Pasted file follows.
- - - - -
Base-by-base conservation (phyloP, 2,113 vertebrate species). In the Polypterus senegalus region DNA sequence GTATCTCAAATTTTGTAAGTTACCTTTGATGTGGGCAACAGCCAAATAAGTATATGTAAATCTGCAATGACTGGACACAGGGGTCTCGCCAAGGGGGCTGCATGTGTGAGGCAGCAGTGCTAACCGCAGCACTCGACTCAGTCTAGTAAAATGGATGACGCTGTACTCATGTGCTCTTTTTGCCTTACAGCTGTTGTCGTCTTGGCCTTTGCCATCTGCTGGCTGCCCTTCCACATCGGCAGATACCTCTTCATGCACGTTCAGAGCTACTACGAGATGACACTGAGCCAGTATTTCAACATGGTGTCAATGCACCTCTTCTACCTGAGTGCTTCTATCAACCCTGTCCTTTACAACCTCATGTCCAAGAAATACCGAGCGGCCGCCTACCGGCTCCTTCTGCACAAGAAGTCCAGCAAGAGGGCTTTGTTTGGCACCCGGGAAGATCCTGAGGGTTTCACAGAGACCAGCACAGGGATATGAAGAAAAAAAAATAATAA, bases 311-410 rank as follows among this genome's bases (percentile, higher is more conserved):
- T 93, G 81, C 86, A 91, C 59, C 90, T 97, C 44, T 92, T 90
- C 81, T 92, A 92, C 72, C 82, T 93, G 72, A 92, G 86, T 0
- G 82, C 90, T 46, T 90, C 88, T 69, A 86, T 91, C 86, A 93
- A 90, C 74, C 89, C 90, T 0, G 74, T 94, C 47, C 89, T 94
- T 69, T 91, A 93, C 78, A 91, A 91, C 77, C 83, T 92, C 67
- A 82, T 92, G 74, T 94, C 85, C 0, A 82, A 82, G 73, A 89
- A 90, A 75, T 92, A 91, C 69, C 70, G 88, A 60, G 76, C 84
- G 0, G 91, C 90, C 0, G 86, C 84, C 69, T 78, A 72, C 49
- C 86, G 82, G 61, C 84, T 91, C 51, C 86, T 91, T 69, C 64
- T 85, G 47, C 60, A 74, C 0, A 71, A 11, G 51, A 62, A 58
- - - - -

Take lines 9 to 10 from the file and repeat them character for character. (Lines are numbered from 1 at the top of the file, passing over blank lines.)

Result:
- G 0, G 91, C 90, C 0, G 86, C 84, C 69, T 78, A 72, C 49
- C 86, G 82, G 61, C 84, T 91, C 51, C 86, T 91, T 69, C 64